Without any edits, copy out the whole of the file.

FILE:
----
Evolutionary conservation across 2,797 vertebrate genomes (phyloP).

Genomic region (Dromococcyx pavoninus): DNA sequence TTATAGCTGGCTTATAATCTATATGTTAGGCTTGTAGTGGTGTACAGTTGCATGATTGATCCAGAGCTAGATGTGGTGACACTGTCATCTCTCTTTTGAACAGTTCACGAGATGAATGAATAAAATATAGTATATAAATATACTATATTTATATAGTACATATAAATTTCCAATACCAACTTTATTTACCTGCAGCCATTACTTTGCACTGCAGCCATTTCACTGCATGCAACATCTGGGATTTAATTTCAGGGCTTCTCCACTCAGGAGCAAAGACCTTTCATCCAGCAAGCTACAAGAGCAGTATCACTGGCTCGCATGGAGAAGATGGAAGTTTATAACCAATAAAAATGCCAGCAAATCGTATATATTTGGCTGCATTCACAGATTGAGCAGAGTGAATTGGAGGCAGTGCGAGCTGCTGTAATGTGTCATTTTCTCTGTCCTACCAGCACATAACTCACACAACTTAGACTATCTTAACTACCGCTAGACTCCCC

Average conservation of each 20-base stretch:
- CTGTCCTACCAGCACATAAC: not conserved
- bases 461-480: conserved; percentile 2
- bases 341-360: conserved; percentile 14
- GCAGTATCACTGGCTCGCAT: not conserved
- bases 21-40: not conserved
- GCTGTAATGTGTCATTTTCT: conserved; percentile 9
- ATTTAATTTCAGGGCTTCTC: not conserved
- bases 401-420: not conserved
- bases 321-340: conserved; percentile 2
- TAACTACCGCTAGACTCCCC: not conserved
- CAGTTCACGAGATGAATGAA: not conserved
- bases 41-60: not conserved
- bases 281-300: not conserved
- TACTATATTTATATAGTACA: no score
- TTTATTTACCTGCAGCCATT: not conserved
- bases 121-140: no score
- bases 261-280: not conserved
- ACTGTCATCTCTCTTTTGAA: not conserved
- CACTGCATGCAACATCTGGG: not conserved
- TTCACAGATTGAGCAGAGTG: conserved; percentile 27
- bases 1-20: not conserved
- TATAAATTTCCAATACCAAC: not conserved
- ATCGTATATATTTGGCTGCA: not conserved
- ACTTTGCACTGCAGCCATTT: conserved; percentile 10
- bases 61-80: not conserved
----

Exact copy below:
Evolutionary conservation across 2,797 vertebrate genomes (phyloP).

Genomic region (Dromococcyx pavoninus): DNA sequence TTATAGCTGGCTTATAATCTATATGTTAGGCTTGTAGTGGTGTACAGTTGCATGATTGATCCAGAGCTAGATGTGGTGACACTGTCATCTCTCTTTTGAACAGTTCACGAGATGAATGAATAAAATATAGTATATAAATATACTATATTTATATAGTACATATAAATTTCCAATACCAACTTTATTTACCTGCAGCCATTACTTTGCACTGCAGCCATTTCACTGCATGCAACATCTGGGATTTAATTTCAGGGCTTCTCCACTCAGGAGCAAAGACCTTTCATCCAGCAAGCTACAAGAGCAGTATCACTGGCTCGCATGGAGAAGATGGAAGTTTATAACCAATAAAAATGCCAGCAAATCGTATATATTTGGCTGCATTCACAGATTGAGCAGAGTGAATTGGAGGCAGTGCGAGCTGCTGTAATGTGTCATTTTCTCTGTCCTACCAGCACATAACTCACACAACTTAGACTATCTTAACTACCGCTAGACTCCCC

Average conservation of each 20-base stretch:
- CTGTCCTACCAGCACATAAC: not conserved
- bases 461-480: conserved; percentile 2
- bases 341-360: conserved; percentile 14
- GCAGTATCACTGGCTCGCAT: not conserved
- bases 21-40: not conserved
- GCTGTAATGTGTCATTTTCT: conserved; percentile 9
- ATTTAATTTCAGGGCTTCTC: not conserved
- bases 401-420: not conserved
- bases 321-340: conserved; percentile 2
- TAACTACCGCTAGACTCCCC: not conserved
- CAGTTCACGAGATGAATGAA: not conserved
- bases 41-60: not conserved
- bases 281-300: not conserved
- TACTATATTTATATAGTACA: no score
- TTTATTTACCTGCAGCCATT: not conserved
- bases 121-140: no score
- bases 261-280: not conserved
- ACTGTCATCTCTCTTTTGAA: not conserved
- CACTGCATGCAACATCTGGG: not conserved
- TTCACAGATTGAGCAGAGTG: conserved; percentile 27
- bases 1-20: not conserved
- TATAAATTTCCAATACCAAC: not conserved
- ATCGTATATATTTGGCTGCA: not conserved
- ACTTTGCACTGCAGCCATTT: conserved; percentile 10
- bases 61-80: not conserved